Back in the league the following Saturday would be an away trip to Turf Moor to face bottom of the table Burnley. The home side had failed to score for their previous six games. Ray Kennedy gave Arsenal the lead, before Burnley’s goal drought ended with a John Roberts own goal. A late winner for John Radford however gave Arsenal both points in a 2-1 victory. More importantly, league leaders Leeds United lost their unbeaten record with a 0-3 away defeat to Stoke, which moved Arsenal to within two points of the West Yorkshire side. Next up for Arsenal would be a trip to Rome to face Lazio in the first round of their defence of the Inter Cities Fairs Cup. Two goals for John Radford put Arsenal two goals up in the Olympic Stadium by eleven minutes into the second half. Arsenal held this cushion until the last five minutes.

Lazio however were saved by a player who was born in South Wales and started his career playing for Swansea Town (later known as Swansea City) but moved to the land of his parentage in 1966, won fourteen caps for Italy in the early to mid-1970s and finished up playing alongside Pele, Franz Beckenbauer and Carlos Alberto with the New York Cosmos in the NASL, scoring an incredible 193 goals in 213 games between 1976 and 1983. Two goals for Giorgio Chinaglia, the last a penalty, earned Lazio a 2-2 draw. The main drama however occurred off the pitch after the match, with a full blown street brawl between the Arsenal and Lazio players.

Speaking to online blog ‘In Bed with Maradona’, Chinaglia explains that: ‘I remember everything… in those days we would go with the other team to have dinner after the game and then we would exchange gifts… but some of our players didn’t want to give Arsenal any gifts because they’d had a bit of a battle on the field, which I think they should forget about after the game. Anyway, some punches were flying, our players started hitting the Arsenal players and that was it – the dinner came to an end!’ Allegedly, Young Ray Kennedy was set upon by three Lazio players on leaving the restaurant, which led to his Arsenal team mates leaping to his defence.

The trouble escalated to the point where the majority of the Arsenal and Lazio squad were involved in the scrap with even Bertie Mee swapping blows with his opposite number, something which finally endeared him to many of his players who previously saw him as a stiff upper lip type. Three days later back at Highbury, twenty four hours on from the death of rock star Jimi Hendrix in London’s Notting Hill, Arsenal met fifteenth place West Brom. On the very same day, over in the West Country, the very first Glastonbury Festival (known as the Glastonbury Fayre) took place, with a bill which included Marc Bolan and T. Rex. The Baggies had failed to win a single away game since beating Crystal Palace at Selhurst Park exactly a year earlier – a run which included a 0-7 loss to Man United at Old Trafford in their penultimate fixture of 1969/70.

Goals for George Armstrong, two apiece for Ray Kennedy and George Graham and a West Brom own goal gave Arsenal a 6-2 victory which moved Arsenal up to third in the table. Another four days on saw the visit of Lazio for the second leg of their Inter Cities Fairs Cup first round tie with Arsenal. In front of a crowd of 53,013, Arsenal added to their two away goal cushion as John Radford put the Gunners ahead on eleven minutes. With seventeen minutes left to play, Armstrong added a second to put Arsenal 4-2 up on aggregate. The front page of Italy’s ‘Corriere Dello Sport’, in reference to handshakes between the managers and players beforehand, went with the headline of ‘In peace Lazio surrenders’ (the Rome side were actually relegated to Serie B at the end of the 1970/71 season after finishing second from bottom).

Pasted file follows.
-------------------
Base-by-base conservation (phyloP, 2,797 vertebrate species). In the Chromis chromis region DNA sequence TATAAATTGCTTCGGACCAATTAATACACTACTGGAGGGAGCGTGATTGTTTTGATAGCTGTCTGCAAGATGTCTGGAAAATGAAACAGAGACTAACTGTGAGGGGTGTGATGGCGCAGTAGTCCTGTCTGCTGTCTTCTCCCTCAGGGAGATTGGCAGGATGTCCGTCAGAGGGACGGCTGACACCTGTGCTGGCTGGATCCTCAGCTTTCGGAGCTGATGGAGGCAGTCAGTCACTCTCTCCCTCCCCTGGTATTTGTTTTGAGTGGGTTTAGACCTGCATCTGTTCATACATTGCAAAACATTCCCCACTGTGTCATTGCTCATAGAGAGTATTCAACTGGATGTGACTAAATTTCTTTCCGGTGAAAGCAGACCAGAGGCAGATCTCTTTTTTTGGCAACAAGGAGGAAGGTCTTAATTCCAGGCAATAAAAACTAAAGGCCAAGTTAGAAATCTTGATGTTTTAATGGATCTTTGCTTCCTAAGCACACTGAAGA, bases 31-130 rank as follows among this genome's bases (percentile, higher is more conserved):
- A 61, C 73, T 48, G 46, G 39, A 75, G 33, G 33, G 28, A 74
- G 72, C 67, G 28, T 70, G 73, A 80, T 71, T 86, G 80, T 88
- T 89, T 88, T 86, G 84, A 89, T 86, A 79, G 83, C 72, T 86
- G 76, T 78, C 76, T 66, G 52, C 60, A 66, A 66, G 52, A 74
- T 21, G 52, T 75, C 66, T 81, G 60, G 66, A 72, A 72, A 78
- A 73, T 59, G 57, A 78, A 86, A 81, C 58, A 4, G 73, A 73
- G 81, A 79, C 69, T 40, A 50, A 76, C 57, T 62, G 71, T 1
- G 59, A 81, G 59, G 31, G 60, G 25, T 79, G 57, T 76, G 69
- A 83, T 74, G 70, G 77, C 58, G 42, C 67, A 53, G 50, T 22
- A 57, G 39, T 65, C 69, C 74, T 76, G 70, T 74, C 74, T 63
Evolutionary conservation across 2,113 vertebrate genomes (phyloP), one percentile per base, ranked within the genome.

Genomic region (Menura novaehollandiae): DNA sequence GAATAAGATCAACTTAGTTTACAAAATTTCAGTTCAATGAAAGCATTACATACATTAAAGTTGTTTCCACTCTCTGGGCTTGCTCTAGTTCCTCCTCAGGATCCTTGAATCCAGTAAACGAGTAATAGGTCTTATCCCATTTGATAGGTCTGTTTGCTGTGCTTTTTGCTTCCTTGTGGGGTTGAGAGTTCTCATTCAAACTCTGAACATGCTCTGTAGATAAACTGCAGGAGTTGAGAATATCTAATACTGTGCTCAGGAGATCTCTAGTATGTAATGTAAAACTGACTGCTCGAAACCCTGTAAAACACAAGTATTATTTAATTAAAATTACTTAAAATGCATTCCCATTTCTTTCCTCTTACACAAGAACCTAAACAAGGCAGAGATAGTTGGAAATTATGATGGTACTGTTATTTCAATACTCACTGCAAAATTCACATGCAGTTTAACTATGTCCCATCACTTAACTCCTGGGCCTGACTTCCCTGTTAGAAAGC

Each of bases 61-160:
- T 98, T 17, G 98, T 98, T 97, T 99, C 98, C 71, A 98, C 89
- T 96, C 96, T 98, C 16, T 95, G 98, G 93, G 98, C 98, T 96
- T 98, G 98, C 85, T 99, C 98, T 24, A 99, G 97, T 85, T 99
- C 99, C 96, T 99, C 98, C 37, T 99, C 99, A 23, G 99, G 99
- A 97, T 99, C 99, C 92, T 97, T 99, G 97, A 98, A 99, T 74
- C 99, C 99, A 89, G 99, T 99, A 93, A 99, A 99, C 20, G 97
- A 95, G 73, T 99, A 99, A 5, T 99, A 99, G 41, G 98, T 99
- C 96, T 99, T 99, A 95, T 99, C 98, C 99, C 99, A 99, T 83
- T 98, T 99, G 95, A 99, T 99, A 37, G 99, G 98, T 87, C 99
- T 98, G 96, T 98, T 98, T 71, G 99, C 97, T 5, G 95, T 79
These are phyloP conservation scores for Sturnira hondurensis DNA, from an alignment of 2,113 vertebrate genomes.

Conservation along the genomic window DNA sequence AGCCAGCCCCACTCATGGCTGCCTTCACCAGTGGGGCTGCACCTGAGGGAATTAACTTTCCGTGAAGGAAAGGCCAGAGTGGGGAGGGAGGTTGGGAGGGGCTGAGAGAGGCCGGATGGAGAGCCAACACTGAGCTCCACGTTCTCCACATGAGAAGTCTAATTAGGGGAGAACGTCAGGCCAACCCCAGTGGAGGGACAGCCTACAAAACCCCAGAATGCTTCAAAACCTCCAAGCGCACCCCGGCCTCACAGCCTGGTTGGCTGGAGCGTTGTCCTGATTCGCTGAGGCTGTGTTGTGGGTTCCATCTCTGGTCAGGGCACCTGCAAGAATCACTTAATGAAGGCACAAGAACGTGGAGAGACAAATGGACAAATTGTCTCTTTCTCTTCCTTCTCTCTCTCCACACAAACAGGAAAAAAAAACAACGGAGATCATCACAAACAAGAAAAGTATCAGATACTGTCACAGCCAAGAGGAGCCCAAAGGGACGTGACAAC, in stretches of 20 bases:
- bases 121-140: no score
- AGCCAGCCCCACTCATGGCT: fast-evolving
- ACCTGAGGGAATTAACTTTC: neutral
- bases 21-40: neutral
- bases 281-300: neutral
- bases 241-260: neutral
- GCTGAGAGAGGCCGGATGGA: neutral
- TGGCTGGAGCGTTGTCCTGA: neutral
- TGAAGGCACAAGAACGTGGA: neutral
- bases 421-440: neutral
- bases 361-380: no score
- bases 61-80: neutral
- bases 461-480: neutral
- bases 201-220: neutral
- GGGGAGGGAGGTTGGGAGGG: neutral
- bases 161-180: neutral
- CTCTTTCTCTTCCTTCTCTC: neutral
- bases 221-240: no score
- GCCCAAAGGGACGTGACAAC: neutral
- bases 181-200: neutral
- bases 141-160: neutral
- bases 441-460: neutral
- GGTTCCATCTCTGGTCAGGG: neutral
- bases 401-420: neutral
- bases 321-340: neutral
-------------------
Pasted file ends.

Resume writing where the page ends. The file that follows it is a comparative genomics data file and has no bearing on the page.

However the following Saturday, Arsenal faced a further battle in the Potteries. A bus strike in the Stoke area and the fact that the home side had been dumped out of the League Cup by losing to Millwall meant a crowd of just 18,000 turned out at the Victoria Ground. Covered by BBC’s ‘Match of the Day’, goals for Terry Conroy, Jimmy Greenhoff, Alan Bloor and two for John Ritchie saw Arsenal thrashed 0-5 by Stoke City. Conroy’s strike won MOTD’s first ever Goal of the month competition and came third for the goal of the year, however Conroy speaking to the Stoke Sentinal Newspaper years after the event stated that: ‘the day was far more special because of the fact we stuffed Arsenal 5-0 and could have scored 10. That's how good we were that day because we played some unbelievable football and everything went for us’.

Luckily for Arsenal, no further ground was lost in the title race, as Leeds United drew 0-0 away at Nottingham Forest. Forty eight hours after their hammering at Stoke, Arsenal faced Ipswich at Highbury in their replayed League Cup second round tie. Goals for John Radford, John Roberts and two for Ray Kennedy meant a thumping 4-0 win. Five days later, Arsenal’s first league fixture in October 1970 against Nottingham Forest saw a repeat score line, as goals for George Armstrong and a Ray Kennedy hat-trick meant a 4-0 win over a Forest side that had failed to win their last seven games.

Seventy two hours on, in the third round of the League Cup Arsenal travelled to Kenilworth Road to face a Luton Town side who sat third in the Old Second Division at the time. A George Graham goal gave Arsenal a 1-0 win. Back in the league the following Saturday, George Graham was on target again at St James’s Park against Newcastle United. However a Bryan ‘Pop’ Robson goal for the Magpies meant a 1-1 draw and a point dropped with Arsenal failing to capitalise on a 2-2 draw for Leeds United at West Brom, as well as second place Man City drawing 1-1 against Chelsea at Stamford Bridge. One week on, Arsenal met champions Everton at Highbury in a game captured by the BBC’s ‘Match of the Day’.